... who had broken it himself. He permitted such marriages to take place on obtaining the consent of the emperor, and afterwards without, so that the lady quitted the stage, and changed her manner of life. The Romans, however, had at least enough of kindly feeling towards a Comedian to pray for the safety, or refection, of his soul after death; this is proved by a pleasant epitaph on a player, which is published in the collection ...
— The Mirror Of Literature, Amusement, And Instruction, No. 391 - Vol. 14, No. 391, Saturday, September 26, 1829 • Various

... Gnatho: of a vainglorious Thraso [Footnote: All characters in the Plays of Terence.]: and not only to know what effects are to be expected, but to know who be such, by the signifying badge given them by the comedian. And little reason hath any man to say that men learn evil by seeing it so set out: sith, as I said before, there is no man living but, by the force truth hath in nature, no sooner seeth these men play their parts, but wisheth them in Pistrinum [Footnote: the tread-mill.]: ...
— English literary criticism • Various

... as the Comedian says, So many Men, so many Minds, and every Man has his own Way; yet no Body can make me believe, there is more Variety in Mens Dispositions, than there is in their Palates: So that you can scarce find two that love the same Things. I have seen a great many, ...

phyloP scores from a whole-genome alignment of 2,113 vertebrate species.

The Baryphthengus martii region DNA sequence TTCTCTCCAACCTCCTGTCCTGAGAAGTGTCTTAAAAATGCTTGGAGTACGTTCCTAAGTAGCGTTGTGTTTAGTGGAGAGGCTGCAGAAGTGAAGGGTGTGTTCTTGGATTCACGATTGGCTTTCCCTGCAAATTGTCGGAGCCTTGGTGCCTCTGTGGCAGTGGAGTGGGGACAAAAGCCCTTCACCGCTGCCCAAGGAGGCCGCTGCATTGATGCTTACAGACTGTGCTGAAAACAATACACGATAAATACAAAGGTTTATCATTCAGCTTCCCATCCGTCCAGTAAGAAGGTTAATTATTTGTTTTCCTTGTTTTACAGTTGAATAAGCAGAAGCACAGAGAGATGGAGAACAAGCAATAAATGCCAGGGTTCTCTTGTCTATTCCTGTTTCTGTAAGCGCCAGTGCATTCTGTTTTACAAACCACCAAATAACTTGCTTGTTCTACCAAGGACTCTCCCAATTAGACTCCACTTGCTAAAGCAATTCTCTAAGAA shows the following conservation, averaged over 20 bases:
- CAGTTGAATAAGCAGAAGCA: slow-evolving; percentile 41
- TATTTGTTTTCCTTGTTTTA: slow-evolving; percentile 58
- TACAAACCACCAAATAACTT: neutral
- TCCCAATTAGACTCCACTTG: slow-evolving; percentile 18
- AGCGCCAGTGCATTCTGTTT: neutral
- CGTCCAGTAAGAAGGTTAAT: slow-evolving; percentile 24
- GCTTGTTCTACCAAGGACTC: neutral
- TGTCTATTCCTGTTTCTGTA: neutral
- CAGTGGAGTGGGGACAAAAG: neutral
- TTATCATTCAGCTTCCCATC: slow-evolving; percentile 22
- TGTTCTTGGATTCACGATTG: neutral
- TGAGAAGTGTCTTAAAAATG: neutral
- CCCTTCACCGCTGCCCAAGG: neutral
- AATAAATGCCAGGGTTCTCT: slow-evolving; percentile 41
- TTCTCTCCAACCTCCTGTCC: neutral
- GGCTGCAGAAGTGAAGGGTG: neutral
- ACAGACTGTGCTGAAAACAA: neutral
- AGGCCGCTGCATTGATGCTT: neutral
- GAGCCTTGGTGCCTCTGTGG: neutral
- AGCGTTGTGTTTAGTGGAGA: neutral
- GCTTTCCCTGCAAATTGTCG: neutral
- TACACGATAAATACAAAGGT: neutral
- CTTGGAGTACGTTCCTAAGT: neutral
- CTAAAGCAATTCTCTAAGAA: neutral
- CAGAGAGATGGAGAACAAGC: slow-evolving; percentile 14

— Colloquies of Erasmus, Volume I. • Erasmus

... philosopher, doffing his hat with a courtly sweep to more than one Duchess. There, too, was Theo Marzials, poet and eccentric, and Charles Colnaghi, the hero of a hundred tea-fights, and young Brookfield, the comedian, and many another good fellow. My Lord of Dudley, the virtuoso, came there, leaning for support upon the arm of his fair young wife. Disraeli, with his lustreless eyes and face like some seamed Hebraic parchment, came also, and whispered behind his hand ...
— The Works of Max Beerbohm • Max Beerbohm

... made inquiries of friends who were supposed to know, and finally submitted to the company a certain screaming farce, entitled, After You! with—so the description informed him—two funny old gentlemen, one low comedian, two funny old ladies, and one maid-of- all-work, besides a few walking gentlemen and others. It sounded promising, and a perusal of the piece showed that it was very amusing. I cannot describe it, but the complications ...
— The Master of the Shell • Talbot Baines Reed

... words o f her song with grimaces and appropriate action. Tavernake sat down with a barely-smothered groan. He was beginning to realize the tragedy upon which he had stumbled. A comic singer followed, who in a dress suit several sizes too large for him gave an imitation of a popular Irish comedian. Then the curtain went up and the professor was seen, standing in front of the curtain and bowing solemnly to a somewhat unresponsive audience. A minute later Beatrice came quietly in and sat by his side. There was nothing ...